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Image This!

Canada-wide network aims to improve understanding of vascular disease

Dr. Alan Moody is using magnetic resonance imaging to better understand, predict and treat vascular diseases.

In 2007, a group of Canadian imaging researchers decided that they needed to establish a national network that could streamline the process of how images were acquired, stored and analyzed. Such a network could also facilitate large, multicentre studies. Their idea came to fruition with funding from the Canada Foundation for Innovation, Ontario Ministry of Research and Innovation, and the Canadian Institutes of Health Research. Thus the Canadian Atherosclerosis Imaging Network (CAIN) was born.

Atherosclerosis is a disease in which plaque builds up inside the arteries, causing the arteries to narrow and restrict blood flow to the heart and other parts of the body. It is the underlying cause of many vascular diseases of the brain and heart, which commonly manifest as stroke and heart attack, respectively. The focus of CAIN is on atherosclerosis in the carotid arteries leading to the brain and in the coronary arteries leading to the heart.

The network brings together atherosclerosis imaging experts from across the country. It comprises imaging and recruiting sites located in all major Canadian cities. After patients are recruited and undergo imaging such as magnetic resonance imaging (MRI) or computed tomography at qualified sites, their images are sent to a core site for analysis.

Drawing on the expertise of its members, the core sites are categorized by anatomy and spread across academic institutions and research hospitals. Sunnybrook Research Institute (SRI), with its strong track record of imaging and brain research, is home to two core sites. Dr. Alan Moody, head of the vascular biology imaging group at SRI, leads the core site for carotid artery imaging. Dr. Sandra Black, director of the Hurvitz Brain Sciences Research Program, heads the brain imaging site.

Three main goals drive research at CAIN: to understand better the vascular biology of atherosclerotic plaque; to develop and assess vascular imaging technology; and to translate these findings into clinical practice. To address the first goal, Moody is leading a project aimed at using MRI to study plaque biology and neurovascular disease. Specifically, he is testing whether MRI can be used to characterize plaque in the carotid artery and predict clinical outcomes.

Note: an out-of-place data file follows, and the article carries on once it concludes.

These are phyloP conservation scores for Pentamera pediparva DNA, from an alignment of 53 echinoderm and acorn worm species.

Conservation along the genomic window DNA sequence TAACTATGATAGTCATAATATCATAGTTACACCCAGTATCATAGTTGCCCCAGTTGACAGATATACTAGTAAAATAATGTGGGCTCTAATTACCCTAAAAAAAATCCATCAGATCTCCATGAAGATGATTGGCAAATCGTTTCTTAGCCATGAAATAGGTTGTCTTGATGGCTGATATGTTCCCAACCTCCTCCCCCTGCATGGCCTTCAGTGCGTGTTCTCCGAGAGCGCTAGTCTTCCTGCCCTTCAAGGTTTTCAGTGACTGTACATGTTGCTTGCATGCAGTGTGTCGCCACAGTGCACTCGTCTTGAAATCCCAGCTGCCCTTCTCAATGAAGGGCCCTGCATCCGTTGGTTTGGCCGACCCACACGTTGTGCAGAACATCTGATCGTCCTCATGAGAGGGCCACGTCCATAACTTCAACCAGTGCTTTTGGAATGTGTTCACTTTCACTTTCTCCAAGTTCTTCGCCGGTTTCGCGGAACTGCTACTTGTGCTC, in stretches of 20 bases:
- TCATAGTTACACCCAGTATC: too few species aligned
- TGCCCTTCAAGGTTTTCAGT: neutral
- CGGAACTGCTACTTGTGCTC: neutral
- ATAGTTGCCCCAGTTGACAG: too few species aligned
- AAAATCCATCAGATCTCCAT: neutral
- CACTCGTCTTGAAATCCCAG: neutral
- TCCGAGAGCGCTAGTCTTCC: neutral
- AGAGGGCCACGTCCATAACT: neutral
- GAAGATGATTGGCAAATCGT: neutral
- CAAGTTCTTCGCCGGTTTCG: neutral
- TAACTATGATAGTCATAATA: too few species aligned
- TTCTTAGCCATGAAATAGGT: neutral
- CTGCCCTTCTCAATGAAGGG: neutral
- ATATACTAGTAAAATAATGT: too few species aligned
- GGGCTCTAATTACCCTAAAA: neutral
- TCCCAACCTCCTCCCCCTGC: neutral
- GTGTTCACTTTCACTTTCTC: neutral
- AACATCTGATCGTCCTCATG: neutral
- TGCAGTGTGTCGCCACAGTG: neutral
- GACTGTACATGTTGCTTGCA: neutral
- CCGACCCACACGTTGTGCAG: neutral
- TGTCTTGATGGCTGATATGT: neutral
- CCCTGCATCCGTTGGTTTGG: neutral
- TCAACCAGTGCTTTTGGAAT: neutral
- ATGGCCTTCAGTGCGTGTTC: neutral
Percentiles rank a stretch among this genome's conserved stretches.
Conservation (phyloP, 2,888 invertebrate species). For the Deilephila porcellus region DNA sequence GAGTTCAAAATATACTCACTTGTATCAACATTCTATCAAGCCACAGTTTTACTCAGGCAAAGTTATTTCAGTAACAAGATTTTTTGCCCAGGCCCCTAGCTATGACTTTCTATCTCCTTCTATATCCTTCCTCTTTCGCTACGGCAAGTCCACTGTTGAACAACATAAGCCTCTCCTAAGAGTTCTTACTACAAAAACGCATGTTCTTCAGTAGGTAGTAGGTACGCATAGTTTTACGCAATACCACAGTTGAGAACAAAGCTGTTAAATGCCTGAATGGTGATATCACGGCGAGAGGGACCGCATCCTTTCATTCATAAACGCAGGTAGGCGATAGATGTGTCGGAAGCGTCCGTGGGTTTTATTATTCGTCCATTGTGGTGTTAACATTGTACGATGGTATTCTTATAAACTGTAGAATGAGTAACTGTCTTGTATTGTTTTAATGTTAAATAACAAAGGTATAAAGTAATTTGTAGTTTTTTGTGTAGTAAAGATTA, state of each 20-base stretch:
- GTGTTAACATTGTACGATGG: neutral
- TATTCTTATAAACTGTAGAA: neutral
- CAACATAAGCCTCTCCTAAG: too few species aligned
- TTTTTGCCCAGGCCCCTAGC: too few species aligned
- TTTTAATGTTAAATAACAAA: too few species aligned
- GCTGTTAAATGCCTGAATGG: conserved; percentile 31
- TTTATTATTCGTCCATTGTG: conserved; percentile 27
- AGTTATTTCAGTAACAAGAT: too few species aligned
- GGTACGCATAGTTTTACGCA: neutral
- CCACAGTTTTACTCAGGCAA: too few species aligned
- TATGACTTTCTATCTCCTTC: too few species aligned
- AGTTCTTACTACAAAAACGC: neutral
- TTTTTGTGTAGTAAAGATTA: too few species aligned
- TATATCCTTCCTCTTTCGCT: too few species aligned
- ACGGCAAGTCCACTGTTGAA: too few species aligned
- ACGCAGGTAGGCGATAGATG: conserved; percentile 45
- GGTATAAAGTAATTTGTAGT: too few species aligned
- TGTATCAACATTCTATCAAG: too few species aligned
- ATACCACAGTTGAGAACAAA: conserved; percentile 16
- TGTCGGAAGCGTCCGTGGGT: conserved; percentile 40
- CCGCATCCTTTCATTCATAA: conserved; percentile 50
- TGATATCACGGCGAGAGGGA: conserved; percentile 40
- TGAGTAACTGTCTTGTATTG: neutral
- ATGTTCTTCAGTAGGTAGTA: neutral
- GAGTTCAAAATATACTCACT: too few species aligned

A total of 420 patients were recruited from across Canada for the study and underwent MRI scanning to determine their baseline vascular health. The study is now in the follow-up phase, where patients will be followed for two years and undergo an MRI scan each year to track changes in their carotid arteries.

At the same time, researchers will also obtain high-resolution brain images for each patient to see if changes in the carotid arteries are associated with changes in brain structure. One feature they will be looking for is white matter degeneration, which is present in more than one-half of the population aged over 60 years and associated with cognitive decline and dementia.

“I want to see what silent events are happening in the brain,” says Moody, who is also chair of the department of medical imaging at the University of Toronto. “We have this cohort of 420 people with three sets of carotid MR images that we can analyze to see if their white matter is changing, if their carotid is changing and if their [neurovascular] outcome is correlated with these changes.”

The research and infrastructure network established under CAIN provides a framework for larger studies such as the Canadian Alliance for Healthy Hearts and Minds (CAHHM), a national study that seeks to understand the influence of social, environmental and circumstantial factors on cardiovascular disease. The goal of the alliance is to use MRI to image 9,700 people recruited from 30 sites spanning Canada’s diverse geographic and ethnic landscape. The study will include participants from high-risk ethnic groups, including South Asians, East Asians and Aboriginal Peoples living on reserves. To reach those living in remote locations, the researchers retrofitted a bus with an MRI scanner.

For the CAHHM study, which is in the recruiting phase, SRI will serve as the core processing site for MR images of the carotid arteries and brain. Moody and Black will be leading the teams. Moody is also responsible for creating a central repository into which all the images from different sites will be deposited. To that end, a digital research network was recently installed at SRI to facilitate data transfer between core sites.

Through the collaborative effort of a large multidisciplinary team, Moody and his colleagues hope to tease apart the individual effects of geographic and ethnic factors on cardiovascular health. Their findings will help to inform policies and guidelines to optimize health care access and treatment for at-risk individuals, and lower the burden of cardiovascular disease.

Read more about Moody’s research on using MRI to detect intraplaque hemorrhage in Vascular Vulnerability in the 2015 SRI Magazine.